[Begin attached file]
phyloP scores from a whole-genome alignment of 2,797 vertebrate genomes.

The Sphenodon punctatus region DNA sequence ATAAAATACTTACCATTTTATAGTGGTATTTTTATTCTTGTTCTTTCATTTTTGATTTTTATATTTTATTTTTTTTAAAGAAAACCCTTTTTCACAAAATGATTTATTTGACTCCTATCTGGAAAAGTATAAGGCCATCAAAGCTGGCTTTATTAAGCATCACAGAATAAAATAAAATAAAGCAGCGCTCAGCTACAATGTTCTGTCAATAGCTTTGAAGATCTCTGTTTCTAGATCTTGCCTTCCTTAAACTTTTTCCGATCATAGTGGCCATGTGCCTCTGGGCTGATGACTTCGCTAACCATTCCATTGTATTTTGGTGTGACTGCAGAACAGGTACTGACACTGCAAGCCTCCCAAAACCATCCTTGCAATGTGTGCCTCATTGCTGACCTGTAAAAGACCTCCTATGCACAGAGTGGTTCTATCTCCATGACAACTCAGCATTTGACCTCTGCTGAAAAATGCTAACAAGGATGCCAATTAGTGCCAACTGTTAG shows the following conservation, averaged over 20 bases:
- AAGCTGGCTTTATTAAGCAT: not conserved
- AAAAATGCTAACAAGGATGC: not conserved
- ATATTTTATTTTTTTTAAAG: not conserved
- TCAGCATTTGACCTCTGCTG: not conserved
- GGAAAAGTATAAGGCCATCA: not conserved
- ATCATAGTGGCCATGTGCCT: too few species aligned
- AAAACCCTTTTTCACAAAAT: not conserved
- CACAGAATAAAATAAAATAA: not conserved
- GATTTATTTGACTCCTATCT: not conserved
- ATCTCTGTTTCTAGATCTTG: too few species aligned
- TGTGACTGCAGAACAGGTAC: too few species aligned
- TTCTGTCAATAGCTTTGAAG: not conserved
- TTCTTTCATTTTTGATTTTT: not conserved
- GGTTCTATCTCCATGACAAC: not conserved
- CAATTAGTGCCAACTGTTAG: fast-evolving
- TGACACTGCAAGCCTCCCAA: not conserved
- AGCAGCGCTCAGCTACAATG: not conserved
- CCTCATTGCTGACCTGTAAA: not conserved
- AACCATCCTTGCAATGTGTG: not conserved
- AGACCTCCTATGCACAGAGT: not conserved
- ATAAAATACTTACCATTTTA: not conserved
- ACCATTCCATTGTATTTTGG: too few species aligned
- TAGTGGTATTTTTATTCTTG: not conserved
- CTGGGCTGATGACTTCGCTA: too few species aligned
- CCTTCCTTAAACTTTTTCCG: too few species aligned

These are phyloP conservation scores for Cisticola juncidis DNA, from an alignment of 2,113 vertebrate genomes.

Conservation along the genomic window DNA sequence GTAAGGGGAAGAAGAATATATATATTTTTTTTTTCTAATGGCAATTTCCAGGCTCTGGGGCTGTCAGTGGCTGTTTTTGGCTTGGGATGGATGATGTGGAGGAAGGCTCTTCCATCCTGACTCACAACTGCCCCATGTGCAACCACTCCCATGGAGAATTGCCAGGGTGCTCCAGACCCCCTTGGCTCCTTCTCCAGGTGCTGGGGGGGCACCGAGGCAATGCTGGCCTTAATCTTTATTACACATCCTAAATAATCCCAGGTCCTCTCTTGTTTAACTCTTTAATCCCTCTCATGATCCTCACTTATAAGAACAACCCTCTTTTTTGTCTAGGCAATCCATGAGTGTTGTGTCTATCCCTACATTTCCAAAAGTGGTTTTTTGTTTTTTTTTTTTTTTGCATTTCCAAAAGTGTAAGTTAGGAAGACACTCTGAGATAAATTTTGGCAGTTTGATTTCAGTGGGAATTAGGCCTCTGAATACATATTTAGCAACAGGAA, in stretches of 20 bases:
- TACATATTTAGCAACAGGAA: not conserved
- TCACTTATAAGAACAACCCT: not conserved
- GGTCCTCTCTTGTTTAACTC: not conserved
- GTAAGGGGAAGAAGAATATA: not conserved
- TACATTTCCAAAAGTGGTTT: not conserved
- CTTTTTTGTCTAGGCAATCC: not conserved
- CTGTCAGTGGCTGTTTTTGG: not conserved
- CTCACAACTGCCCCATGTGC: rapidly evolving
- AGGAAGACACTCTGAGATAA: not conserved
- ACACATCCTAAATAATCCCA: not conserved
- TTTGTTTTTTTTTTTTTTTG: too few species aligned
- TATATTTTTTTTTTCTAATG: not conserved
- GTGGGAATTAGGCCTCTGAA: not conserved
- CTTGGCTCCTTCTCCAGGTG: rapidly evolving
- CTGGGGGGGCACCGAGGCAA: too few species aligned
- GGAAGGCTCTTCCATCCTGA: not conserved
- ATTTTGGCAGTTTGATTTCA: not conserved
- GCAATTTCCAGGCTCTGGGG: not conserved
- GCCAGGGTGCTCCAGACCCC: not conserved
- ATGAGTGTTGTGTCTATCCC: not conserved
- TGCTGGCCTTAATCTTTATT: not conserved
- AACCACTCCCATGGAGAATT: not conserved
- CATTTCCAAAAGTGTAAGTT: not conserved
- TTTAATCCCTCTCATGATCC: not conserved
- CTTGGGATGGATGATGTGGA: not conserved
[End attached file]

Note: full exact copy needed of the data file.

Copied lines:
phyloP scores from a whole-genome alignment of 2,797 vertebrate genomes.

The Sphenodon punctatus region DNA sequence ATAAAATACTTACCATTTTATAGTGGTATTTTTATTCTTGTTCTTTCATTTTTGATTTTTATATTTTATTTTTTTTAAAGAAAACCCTTTTTCACAAAATGATTTATTTGACTCCTATCTGGAAAAGTATAAGGCCATCAAAGCTGGCTTTATTAAGCATCACAGAATAAAATAAAATAAAGCAGCGCTCAGCTACAATGTTCTGTCAATAGCTTTGAAGATCTCTGTTTCTAGATCTTGCCTTCCTTAAACTTTTTCCGATCATAGTGGCCATGTGCCTCTGGGCTGATGACTTCGCTAACCATTCCATTGTATTTTGGTGTGACTGCAGAACAGGTACTGACACTGCAAGCCTCCCAAAACCATCCTTGCAATGTGTGCCTCATTGCTGACCTGTAAAAGACCTCCTATGCACAGAGTGGTTCTATCTCCATGACAACTCAGCATTTGACCTCTGCTGAAAAATGCTAACAAGGATGCCAATTAGTGCCAACTGTTAG shows the following conservation, averaged over 20 bases:
- AAGCTGGCTTTATTAAGCAT: not conserved
- AAAAATGCTAACAAGGATGC: not conserved
- ATATTTTATTTTTTTTAAAG: not conserved
- TCAGCATTTGACCTCTGCTG: not conserved
- GGAAAAGTATAAGGCCATCA: not conserved
- ATCATAGTGGCCATGTGCCT: too few species aligned
- AAAACCCTTTTTCACAAAAT: not conserved
- CACAGAATAAAATAAAATAA: not conserved
- GATTTATTTGACTCCTATCT: not conserved
- ATCTCTGTTTCTAGATCTTG: too few species aligned
- TGTGACTGCAGAACAGGTAC: too few species aligned
- TTCTGTCAATAGCTTTGAAG: not conserved
- TTCTTTCATTTTTGATTTTT: not conserved
- GGTTCTATCTCCATGACAAC: not conserved
- CAATTAGTGCCAACTGTTAG: fast-evolving
- TGACACTGCAAGCCTCCCAA: not conserved
- AGCAGCGCTCAGCTACAATG: not conserved
- CCTCATTGCTGACCTGTAAA: not conserved
- AACCATCCTTGCAATGTGTG: not conserved
- AGACCTCCTATGCACAGAGT: not conserved
- ATAAAATACTTACCATTTTA: not conserved
- ACCATTCCATTGTATTTTGG: too few species aligned
- TAGTGGTATTTTTATTCTTG: not conserved
- CTGGGCTGATGACTTCGCTA: too few species aligned
- CCTTCCTTAAACTTTTTCCG: too few species aligned

These are phyloP conservation scores for Cisticola juncidis DNA, from an alignment of 2,113 vertebrate genomes.

Conservation along the genomic window DNA sequence GTAAGGGGAAGAAGAATATATATATTTTTTTTTTCTAATGGCAATTTCCAGGCTCTGGGGCTGTCAGTGGCTGTTTTTGGCTTGGGATGGATGATGTGGAGGAAGGCTCTTCCATCCTGACTCACAACTGCCCCATGTGCAACCACTCCCATGGAGAATTGCCAGGGTGCTCCAGACCCCCTTGGCTCCTTCTCCAGGTGCTGGGGGGGCACCGAGGCAATGCTGGCCTTAATCTTTATTACACATCCTAAATAATCCCAGGTCCTCTCTTGTTTAACTCTTTAATCCCTCTCATGATCCTCACTTATAAGAACAACCCTCTTTTTTGTCTAGGCAATCCATGAGTGTTGTGTCTATCCCTACATTTCCAAAAGTGGTTTTTTGTTTTTTTTTTTTTTTGCATTTCCAAAAGTGTAAGTTAGGAAGACACTCTGAGATAAATTTTGGCAGTTTGATTTCAGTGGGAATTAGGCCTCTGAATACATATTTAGCAACAGGAA, in stretches of 20 bases:
- TACATATTTAGCAACAGGAA: not conserved
- TCACTTATAAGAACAACCCT: not conserved
- GGTCCTCTCTTGTTTAACTC: not conserved
- GTAAGGGGAAGAAGAATATA: not conserved
- TACATTTCCAAAAGTGGTTT: not conserved
- CTTTTTTGTCTAGGCAATCC: not conserved
- CTGTCAGTGGCTGTTTTTGG: not conserved
- CTCACAACTGCCCCATGTGC: rapidly evolving
- AGGAAGACACTCTGAGATAA: not conserved
- ACACATCCTAAATAATCCCA: not conserved
- TTTGTTTTTTTTTTTTTTTG: too few species aligned
- TATATTTTTTTTTTCTAATG: not conserved
- GTGGGAATTAGGCCTCTGAA: not conserved
- CTTGGCTCCTTCTCCAGGTG: rapidly evolving
- CTGGGGGGGCACCGAGGCAA: too few species aligned
- GGAAGGCTCTTCCATCCTGA: not conserved
- ATTTTGGCAGTTTGATTTCA: not conserved
- GCAATTTCCAGGCTCTGGGG: not conserved
- GCCAGGGTGCTCCAGACCCC: not conserved
- ATGAGTGTTGTGTCTATCCC: not conserved
- TGCTGGCCTTAATCTTTATT: not conserved
- AACCACTCCCATGGAGAATT: not conserved
- CATTTCCAAAAGTGTAAGTT: not conserved
- TTTAATCCCTCTCATGATCC: not conserved
- CTTGGGATGGATGATGTGGA: not conserved